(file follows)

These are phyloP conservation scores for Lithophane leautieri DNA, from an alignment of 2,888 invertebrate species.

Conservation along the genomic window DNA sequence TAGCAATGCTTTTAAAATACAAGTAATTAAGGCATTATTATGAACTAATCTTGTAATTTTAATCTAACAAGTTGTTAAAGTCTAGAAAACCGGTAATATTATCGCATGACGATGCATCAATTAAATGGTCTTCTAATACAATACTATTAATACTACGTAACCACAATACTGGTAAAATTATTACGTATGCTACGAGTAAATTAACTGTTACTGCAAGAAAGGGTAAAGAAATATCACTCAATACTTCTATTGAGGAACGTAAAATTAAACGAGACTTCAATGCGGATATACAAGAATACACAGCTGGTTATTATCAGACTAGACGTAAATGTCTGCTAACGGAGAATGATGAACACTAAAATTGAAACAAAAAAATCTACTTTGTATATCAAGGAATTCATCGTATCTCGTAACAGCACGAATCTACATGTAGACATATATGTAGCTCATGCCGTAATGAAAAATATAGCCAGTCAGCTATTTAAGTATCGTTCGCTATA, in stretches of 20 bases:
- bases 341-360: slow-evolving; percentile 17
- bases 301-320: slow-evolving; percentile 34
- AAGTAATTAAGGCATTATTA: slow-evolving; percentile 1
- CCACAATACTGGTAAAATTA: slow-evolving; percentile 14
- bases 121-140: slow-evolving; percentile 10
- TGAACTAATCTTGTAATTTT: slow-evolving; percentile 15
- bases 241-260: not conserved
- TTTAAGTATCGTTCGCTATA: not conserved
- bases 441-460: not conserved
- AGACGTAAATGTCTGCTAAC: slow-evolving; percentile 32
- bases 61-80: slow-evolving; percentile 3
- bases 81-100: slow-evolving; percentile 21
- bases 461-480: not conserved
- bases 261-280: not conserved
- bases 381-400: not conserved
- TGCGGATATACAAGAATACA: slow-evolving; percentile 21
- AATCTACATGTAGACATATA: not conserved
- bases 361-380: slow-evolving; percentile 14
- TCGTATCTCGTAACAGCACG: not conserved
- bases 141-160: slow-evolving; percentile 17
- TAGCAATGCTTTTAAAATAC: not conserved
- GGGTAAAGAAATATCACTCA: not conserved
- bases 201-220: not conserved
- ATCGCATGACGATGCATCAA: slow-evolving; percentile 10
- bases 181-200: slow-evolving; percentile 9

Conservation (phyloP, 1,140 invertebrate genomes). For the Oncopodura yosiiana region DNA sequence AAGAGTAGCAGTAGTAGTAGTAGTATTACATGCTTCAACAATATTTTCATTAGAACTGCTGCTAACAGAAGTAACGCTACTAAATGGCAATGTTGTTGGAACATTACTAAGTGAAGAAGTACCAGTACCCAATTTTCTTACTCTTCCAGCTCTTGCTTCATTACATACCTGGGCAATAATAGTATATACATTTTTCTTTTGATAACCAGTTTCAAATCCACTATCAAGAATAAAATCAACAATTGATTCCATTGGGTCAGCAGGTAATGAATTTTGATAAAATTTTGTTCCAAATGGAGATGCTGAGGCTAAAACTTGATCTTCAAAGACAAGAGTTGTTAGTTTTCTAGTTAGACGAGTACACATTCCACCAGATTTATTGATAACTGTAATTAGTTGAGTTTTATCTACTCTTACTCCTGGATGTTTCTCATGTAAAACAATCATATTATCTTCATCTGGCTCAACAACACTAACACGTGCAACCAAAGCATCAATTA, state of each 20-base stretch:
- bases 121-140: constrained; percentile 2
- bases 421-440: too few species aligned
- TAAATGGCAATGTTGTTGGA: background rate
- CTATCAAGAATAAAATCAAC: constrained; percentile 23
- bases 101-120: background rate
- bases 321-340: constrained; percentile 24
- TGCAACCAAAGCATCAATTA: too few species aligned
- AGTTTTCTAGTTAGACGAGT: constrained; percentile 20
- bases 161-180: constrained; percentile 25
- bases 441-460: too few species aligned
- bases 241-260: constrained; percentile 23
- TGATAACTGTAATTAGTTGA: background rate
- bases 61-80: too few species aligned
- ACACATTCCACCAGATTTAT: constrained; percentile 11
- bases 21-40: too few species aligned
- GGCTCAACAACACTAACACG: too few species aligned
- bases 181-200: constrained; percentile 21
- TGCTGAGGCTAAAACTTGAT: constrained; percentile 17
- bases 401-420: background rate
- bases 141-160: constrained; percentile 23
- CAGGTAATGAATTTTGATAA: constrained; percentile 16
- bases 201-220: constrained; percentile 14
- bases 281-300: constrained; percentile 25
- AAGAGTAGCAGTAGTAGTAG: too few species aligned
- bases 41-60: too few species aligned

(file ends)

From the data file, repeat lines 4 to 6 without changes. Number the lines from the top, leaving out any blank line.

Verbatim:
- bases 301-320: slow-evolving; percentile 34
- AAGTAATTAAGGCATTATTA: slow-evolving; percentile 1
- CCACAATACTGGTAAAATTA: slow-evolving; percentile 14